Scottish National Dictionary (1700–)
GROW, v., n. Also growe, grou; grouw (Edb. 1895 J. Tweeddale Moff 17; Sh. 1916 J. Burgess Rasmie's Smaa Murr Aapril 9). Sc. forms and usages:
I. v. A. Forms: Pa.t.: weak, growed (m.Sc. 1870 J. Nicholson Idylls 82), groued (Abd. 1932 D. Campbell Bamboozled 12); strong, grew; graeu (Ork. 1908 Old-Lore Misc. I. vi. 221); pa.p. str., grou(e)n (Abd. 1915 H. Beaton Benachie 75, 1931 D. Campbell Uncle Andie 22), ¶grawn (Sc. 1887 Stevenson Underwoods 186), wk., growed (em.Sc. 1926 H. Hendry Poems 86). [grʌu; pa.t. gru, grʌud, Rxb. griu, grju; pa.p. grʌu(ə)n, grʌud]
B. Sc. usages:
1. Vbl.n. growan, growth (ne.Sc. 1881 Gregor Folk-Lore, Gl.). Obs. in Eng. since 16th c. For n.phr. grace and growin', see Grace, n., 2.
2. Pa.p. grown in adj. comb. grown-up, overgrown, choked (Sh., Cai., em.Sc.(b), wm., sm. and s.Sc. 1955).
Rxb. 1923 Watson W.-B.:
A gairden grown-up wi' weeds. Rxb. 1927 E. C. Smith Braid Haaick 12:
She is a traillie-wallets; hir pantry's fair grown-up wui dirrt.
3. In building a corn-rick: to push out successive rows of sheaves to give the necessary overhang, to cause the rick to bulge as it rises. Cf. n. 4.
Dmf. 1955 :
Tae grow a ruck tae the easin frae the fit an then pit the heid on it.
4. In comb.: grow-gray, adj., (1) growing grey, greying; (2) made of undyed wool of the natural greyish colour (‡Abd., Per.4 1955); also used substantivally = (clothes made of) wool of the natural grey colour.
(1) Per. 1835 J. Monteath Dunblane Trad. (1887) 117:
While Donal' wi' a grow-grey head, His ain cauld coal maun blaw. (2) Bnff. 1866 Gregor D. Bnff. 70:
The aul' man aye wears grow-grey claise. She keeps hir man weel happit wee grow-grey. Abd. 1873 P. Buchan Inglismill 32:
His hose war' rig an' fur, a guid grow grey. Mearns 1897 Bards Ags. & Mearns (Reid) 155:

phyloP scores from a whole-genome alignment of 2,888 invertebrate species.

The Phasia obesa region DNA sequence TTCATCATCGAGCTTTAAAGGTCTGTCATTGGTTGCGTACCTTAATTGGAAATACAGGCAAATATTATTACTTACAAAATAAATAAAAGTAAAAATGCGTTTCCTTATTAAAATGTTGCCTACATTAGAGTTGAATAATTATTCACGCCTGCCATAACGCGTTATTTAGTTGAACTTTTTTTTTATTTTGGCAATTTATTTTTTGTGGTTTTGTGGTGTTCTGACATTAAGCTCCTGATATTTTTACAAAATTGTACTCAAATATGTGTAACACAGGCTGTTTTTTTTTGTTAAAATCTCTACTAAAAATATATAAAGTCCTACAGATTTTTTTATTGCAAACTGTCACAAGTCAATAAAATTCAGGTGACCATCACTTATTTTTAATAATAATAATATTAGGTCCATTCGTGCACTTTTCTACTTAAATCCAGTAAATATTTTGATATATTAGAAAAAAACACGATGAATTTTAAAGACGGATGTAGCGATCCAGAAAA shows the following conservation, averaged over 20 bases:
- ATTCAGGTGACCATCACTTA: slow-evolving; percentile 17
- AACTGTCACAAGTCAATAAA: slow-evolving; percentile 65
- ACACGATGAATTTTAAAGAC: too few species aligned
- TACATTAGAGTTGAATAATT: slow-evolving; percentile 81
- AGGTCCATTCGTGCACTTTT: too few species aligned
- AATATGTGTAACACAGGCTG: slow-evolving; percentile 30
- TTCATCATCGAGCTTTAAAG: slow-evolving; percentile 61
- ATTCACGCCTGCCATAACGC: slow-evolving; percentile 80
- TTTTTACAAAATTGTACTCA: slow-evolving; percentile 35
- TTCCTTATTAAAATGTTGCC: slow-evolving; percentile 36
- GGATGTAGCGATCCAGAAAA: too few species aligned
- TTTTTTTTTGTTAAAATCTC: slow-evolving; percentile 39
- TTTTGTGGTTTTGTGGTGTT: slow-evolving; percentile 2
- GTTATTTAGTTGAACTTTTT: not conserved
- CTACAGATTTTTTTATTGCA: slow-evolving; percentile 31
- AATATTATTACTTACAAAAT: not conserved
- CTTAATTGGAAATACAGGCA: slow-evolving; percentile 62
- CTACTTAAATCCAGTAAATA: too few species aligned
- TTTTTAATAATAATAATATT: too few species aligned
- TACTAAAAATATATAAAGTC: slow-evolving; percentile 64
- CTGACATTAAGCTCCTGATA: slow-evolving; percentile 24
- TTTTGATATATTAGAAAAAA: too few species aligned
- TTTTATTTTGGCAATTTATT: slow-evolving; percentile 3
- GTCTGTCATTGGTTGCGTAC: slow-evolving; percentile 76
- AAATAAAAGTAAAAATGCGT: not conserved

'Twas only a Whig wi' a grow-grey wig. Per. 1951 N. B. Morrison Hidden Fairing 91:
Perhaps it was this shawl of grow-grey wool he had never seen her without that made her always remind Bartle of a sheep.
II. n. †1. Growth. Obs. since 16th c. in Eng.
Abd. 1768 A. Ross Rock and wee pickle Tow viii.:
I'll gar my ain Tammie gae down to the how, An' cut me a rock of a widdershines grow, Of good rantry-tree for to carry my tow. Abd. p.1768 A. Ross Works (S.T.S.) 191:
Weet, cald, and jurging feet he never minds, Snow, sleet, slush, frost, green grow, or piping winds.
Phr.: on the grow, growing, stretching out.
Abd. 1768 A. Ross Helenore 22:
Plain was her gown, the hew was of the ewe, An' tatter'd like, for she was on the grow.
†2. Used attrib. = Growthie.
Sc. 1825 Jam.:
Grow weather is a phrase commonly applied to weather that is favourable to vegetable growth, as having both moisture and heat. Abd. 1920 24 :
It's a fine grow nicht.
‡3. Of a river, etc.: a sudden increase in the volume of water, a flood (Mry.1 1925).
Mry. 1897 J. Mackinnon Braefoot Sk. x.:
The burn was beginning to show signs of a “growe,” and men were turning out one by one . . . to have a look at its whitening waters, and speculate.
4. The overhang of a corn-stack, the part where it bulges out (Kcb.10 1955).
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"Grow v., n.". Dictionary of the Scots Language. 2004. Scottish Language Dictionaries Ltd. Accessed 22 Oct 2017 <http://www.dsl.ac.uk/entry/snd/grow>
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